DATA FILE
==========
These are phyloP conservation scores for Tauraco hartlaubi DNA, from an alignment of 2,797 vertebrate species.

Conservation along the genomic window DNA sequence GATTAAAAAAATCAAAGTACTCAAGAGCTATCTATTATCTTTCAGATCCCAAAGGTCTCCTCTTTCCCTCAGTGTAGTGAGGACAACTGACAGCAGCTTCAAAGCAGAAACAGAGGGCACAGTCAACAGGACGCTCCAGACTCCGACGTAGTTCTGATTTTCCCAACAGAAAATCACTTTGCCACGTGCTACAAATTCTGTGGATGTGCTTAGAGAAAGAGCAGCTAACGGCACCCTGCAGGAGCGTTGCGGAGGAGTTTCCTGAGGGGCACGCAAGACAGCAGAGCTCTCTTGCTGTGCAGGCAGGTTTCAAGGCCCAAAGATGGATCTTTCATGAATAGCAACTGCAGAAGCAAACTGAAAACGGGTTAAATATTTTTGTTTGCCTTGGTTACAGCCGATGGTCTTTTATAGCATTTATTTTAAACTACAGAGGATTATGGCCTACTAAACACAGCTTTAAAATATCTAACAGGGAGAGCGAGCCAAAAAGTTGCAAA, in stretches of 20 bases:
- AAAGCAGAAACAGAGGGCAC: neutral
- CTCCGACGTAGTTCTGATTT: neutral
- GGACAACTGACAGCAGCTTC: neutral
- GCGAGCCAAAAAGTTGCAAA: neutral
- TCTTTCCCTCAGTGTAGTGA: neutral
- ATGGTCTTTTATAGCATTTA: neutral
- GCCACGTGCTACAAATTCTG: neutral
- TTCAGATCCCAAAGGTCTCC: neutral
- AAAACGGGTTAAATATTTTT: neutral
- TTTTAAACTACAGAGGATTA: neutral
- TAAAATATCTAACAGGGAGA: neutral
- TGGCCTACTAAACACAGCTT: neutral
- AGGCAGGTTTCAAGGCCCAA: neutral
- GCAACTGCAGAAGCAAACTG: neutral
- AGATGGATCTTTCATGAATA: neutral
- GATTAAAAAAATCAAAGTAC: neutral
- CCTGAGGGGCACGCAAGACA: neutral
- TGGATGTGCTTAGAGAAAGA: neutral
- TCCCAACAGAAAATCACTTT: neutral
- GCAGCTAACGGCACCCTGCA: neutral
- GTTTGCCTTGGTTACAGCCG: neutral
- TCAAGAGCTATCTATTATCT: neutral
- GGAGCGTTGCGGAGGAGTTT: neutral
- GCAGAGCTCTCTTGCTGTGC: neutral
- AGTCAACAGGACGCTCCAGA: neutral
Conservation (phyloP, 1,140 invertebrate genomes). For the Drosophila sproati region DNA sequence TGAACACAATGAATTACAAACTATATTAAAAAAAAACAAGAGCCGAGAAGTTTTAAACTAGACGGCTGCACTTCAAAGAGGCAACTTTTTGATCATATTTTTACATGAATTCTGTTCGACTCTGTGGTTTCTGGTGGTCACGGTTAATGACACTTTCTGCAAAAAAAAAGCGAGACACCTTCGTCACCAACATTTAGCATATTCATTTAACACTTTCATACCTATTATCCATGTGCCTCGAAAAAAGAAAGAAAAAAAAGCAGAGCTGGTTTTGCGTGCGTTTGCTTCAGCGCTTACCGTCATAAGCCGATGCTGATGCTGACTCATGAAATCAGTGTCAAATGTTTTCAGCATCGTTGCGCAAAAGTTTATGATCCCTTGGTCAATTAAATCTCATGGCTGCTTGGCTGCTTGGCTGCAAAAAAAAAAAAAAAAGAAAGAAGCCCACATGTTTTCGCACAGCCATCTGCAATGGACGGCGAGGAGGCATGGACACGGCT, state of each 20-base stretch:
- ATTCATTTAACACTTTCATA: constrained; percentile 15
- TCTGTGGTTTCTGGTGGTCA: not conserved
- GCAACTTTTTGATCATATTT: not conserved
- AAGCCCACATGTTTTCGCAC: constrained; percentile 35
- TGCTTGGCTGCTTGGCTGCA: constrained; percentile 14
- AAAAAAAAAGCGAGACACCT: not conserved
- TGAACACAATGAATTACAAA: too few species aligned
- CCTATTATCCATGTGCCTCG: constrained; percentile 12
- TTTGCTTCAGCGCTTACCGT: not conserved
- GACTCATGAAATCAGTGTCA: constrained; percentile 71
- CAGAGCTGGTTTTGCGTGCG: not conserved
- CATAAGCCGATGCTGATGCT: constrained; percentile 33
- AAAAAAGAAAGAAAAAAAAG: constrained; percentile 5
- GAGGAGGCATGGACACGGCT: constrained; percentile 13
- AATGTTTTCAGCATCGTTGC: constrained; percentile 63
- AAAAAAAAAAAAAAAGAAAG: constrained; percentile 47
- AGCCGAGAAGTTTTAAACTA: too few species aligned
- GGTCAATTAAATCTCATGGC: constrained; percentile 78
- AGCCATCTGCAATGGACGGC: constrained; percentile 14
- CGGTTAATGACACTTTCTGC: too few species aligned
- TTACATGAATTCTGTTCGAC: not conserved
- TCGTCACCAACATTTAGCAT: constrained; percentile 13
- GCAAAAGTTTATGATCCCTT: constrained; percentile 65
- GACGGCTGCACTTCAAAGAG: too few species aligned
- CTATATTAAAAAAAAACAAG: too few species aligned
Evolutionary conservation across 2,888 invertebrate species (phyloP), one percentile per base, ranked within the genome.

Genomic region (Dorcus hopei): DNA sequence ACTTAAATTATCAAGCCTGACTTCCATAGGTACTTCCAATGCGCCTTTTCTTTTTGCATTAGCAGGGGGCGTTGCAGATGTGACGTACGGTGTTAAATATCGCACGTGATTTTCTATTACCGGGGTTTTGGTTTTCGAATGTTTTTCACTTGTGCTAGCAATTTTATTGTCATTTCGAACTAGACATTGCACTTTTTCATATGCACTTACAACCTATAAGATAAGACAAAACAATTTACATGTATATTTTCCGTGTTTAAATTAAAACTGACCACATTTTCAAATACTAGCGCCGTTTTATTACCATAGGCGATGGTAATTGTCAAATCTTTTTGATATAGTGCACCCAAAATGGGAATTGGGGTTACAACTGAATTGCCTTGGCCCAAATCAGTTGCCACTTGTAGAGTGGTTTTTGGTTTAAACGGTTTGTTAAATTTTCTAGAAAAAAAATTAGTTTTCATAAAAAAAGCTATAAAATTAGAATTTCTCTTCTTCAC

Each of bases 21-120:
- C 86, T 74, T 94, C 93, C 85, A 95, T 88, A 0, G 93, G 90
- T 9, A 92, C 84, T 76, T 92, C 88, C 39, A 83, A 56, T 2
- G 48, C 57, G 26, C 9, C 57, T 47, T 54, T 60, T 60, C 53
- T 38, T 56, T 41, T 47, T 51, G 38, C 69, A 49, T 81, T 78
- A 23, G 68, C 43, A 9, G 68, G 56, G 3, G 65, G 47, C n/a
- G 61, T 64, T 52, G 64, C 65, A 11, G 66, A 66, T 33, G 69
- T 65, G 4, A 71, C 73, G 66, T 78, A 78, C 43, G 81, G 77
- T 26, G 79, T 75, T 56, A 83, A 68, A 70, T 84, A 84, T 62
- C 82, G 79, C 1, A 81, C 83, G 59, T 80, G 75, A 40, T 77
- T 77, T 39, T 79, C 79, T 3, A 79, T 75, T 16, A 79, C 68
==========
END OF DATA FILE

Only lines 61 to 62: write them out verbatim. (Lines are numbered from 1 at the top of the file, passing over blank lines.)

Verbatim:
- A 23, G 68, C 43, A 9, G 68, G 56, G 3, G 65, G 47, C n/a
- G 61, T 64, T 52, G 64, C 65, A 11, G 66, A 66, T 33, G 69